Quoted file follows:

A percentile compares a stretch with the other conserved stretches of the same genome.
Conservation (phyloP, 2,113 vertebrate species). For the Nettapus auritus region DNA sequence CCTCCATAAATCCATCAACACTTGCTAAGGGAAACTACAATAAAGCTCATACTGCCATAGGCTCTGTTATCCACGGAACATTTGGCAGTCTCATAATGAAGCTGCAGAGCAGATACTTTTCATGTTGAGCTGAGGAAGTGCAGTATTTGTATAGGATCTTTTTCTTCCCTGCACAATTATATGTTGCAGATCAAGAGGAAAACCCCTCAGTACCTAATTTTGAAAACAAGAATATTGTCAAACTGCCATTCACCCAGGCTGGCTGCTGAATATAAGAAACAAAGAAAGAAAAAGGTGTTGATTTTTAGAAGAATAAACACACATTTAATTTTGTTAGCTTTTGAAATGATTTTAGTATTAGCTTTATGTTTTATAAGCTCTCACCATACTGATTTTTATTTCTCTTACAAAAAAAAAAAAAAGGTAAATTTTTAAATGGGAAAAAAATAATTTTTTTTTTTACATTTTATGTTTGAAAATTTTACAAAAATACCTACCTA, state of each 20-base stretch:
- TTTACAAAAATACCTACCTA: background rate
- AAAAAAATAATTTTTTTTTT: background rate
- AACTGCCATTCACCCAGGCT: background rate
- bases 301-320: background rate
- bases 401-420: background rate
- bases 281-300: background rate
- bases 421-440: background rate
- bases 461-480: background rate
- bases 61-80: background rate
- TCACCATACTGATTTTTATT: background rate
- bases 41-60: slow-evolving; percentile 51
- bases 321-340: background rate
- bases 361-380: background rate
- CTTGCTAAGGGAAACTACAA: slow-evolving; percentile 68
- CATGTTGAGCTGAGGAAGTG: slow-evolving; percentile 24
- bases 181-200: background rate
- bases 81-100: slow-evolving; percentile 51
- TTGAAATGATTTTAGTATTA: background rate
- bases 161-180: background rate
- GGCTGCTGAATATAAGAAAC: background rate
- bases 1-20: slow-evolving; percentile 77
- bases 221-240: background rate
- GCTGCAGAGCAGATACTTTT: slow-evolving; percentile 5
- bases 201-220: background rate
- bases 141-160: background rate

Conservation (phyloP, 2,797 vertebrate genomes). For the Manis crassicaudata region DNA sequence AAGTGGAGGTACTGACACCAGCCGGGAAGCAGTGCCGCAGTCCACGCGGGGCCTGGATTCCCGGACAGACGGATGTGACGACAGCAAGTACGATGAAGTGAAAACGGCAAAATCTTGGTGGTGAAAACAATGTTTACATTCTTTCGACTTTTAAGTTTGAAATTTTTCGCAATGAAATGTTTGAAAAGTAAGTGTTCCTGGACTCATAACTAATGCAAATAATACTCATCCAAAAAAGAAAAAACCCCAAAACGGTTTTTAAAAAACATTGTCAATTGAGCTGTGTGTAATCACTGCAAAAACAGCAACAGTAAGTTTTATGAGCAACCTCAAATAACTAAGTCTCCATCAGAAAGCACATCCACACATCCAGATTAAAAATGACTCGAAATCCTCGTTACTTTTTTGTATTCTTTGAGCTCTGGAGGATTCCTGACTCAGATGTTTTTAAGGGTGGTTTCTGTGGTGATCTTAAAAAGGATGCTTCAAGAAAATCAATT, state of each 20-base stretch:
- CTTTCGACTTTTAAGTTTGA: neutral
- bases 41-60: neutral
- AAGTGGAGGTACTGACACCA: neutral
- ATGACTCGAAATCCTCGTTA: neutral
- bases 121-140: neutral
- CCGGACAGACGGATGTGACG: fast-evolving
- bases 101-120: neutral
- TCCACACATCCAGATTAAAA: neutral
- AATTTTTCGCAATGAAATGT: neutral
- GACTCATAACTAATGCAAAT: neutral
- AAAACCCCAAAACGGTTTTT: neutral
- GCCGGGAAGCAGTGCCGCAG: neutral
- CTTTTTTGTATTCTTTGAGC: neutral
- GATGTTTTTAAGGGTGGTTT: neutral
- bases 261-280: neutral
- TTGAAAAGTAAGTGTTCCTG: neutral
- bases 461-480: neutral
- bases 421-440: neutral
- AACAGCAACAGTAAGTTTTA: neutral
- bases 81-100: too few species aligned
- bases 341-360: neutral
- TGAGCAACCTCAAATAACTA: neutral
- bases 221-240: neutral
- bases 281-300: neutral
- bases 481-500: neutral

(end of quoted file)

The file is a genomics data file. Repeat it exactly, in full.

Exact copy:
A percentile compares a stretch with the other conserved stretches of the same genome.
Conservation (phyloP, 2,113 vertebrate species). For the Nettapus auritus region DNA sequence CCTCCATAAATCCATCAACACTTGCTAAGGGAAACTACAATAAAGCTCATACTGCCATAGGCTCTGTTATCCACGGAACATTTGGCAGTCTCATAATGAAGCTGCAGAGCAGATACTTTTCATGTTGAGCTGAGGAAGTGCAGTATTTGTATAGGATCTTTTTCTTCCCTGCACAATTATATGTTGCAGATCAAGAGGAAAACCCCTCAGTACCTAATTTTGAAAACAAGAATATTGTCAAACTGCCATTCACCCAGGCTGGCTGCTGAATATAAGAAACAAAGAAAGAAAAAGGTGTTGATTTTTAGAAGAATAAACACACATTTAATTTTGTTAGCTTTTGAAATGATTTTAGTATTAGCTTTATGTTTTATAAGCTCTCACCATACTGATTTTTATTTCTCTTACAAAAAAAAAAAAAAGGTAAATTTTTAAATGGGAAAAAAATAATTTTTTTTTTTACATTTTATGTTTGAAAATTTTACAAAAATACCTACCTA, state of each 20-base stretch:
- TTTACAAAAATACCTACCTA: background rate
- AAAAAAATAATTTTTTTTTT: background rate
- AACTGCCATTCACCCAGGCT: background rate
- bases 301-320: background rate
- bases 401-420: background rate
- bases 281-300: background rate
- bases 421-440: background rate
- bases 461-480: background rate
- bases 61-80: background rate
- TCACCATACTGATTTTTATT: background rate
- bases 41-60: slow-evolving; percentile 51
- bases 321-340: background rate
- bases 361-380: background rate
- CTTGCTAAGGGAAACTACAA: slow-evolving; percentile 68
- CATGTTGAGCTGAGGAAGTG: slow-evolving; percentile 24
- bases 181-200: background rate
- bases 81-100: slow-evolving; percentile 51
- TTGAAATGATTTTAGTATTA: background rate
- bases 161-180: background rate
- GGCTGCTGAATATAAGAAAC: background rate
- bases 1-20: slow-evolving; percentile 77
- bases 221-240: background rate
- GCTGCAGAGCAGATACTTTT: slow-evolving; percentile 5
- bases 201-220: background rate
- bases 141-160: background rate

Conservation (phyloP, 2,797 vertebrate genomes). For the Manis crassicaudata region DNA sequence AAGTGGAGGTACTGACACCAGCCGGGAAGCAGTGCCGCAGTCCACGCGGGGCCTGGATTCCCGGACAGACGGATGTGACGACAGCAAGTACGATGAAGTGAAAACGGCAAAATCTTGGTGGTGAAAACAATGTTTACATTCTTTCGACTTTTAAGTTTGAAATTTTTCGCAATGAAATGTTTGAAAAGTAAGTGTTCCTGGACTCATAACTAATGCAAATAATACTCATCCAAAAAAGAAAAAACCCCAAAACGGTTTTTAAAAAACATTGTCAATTGAGCTGTGTGTAATCACTGCAAAAACAGCAACAGTAAGTTTTATGAGCAACCTCAAATAACTAAGTCTCCATCAGAAAGCACATCCACACATCCAGATTAAAAATGACTCGAAATCCTCGTTACTTTTTTGTATTCTTTGAGCTCTGGAGGATTCCTGACTCAGATGTTTTTAAGGGTGGTTTCTGTGGTGATCTTAAAAAGGATGCTTCAAGAAAATCAATT, state of each 20-base stretch:
- CTTTCGACTTTTAAGTTTGA: neutral
- bases 41-60: neutral
- AAGTGGAGGTACTGACACCA: neutral
- ATGACTCGAAATCCTCGTTA: neutral
- bases 121-140: neutral
- CCGGACAGACGGATGTGACG: fast-evolving
- bases 101-120: neutral
- TCCACACATCCAGATTAAAA: neutral
- AATTTTTCGCAATGAAATGT: neutral
- GACTCATAACTAATGCAAAT: neutral
- AAAACCCCAAAACGGTTTTT: neutral
- GCCGGGAAGCAGTGCCGCAG: neutral
- CTTTTTTGTATTCTTTGAGC: neutral
- GATGTTTTTAAGGGTGGTTT: neutral
- bases 261-280: neutral
- TTGAAAAGTAAGTGTTCCTG: neutral
- bases 461-480: neutral
- bases 421-440: neutral
- AACAGCAACAGTAAGTTTTA: neutral
- bases 81-100: too few species aligned
- bases 341-360: neutral
- TGAGCAACCTCAAATAACTA: neutral
- bases 221-240: neutral
- bases 281-300: neutral
- bases 481-500: neutral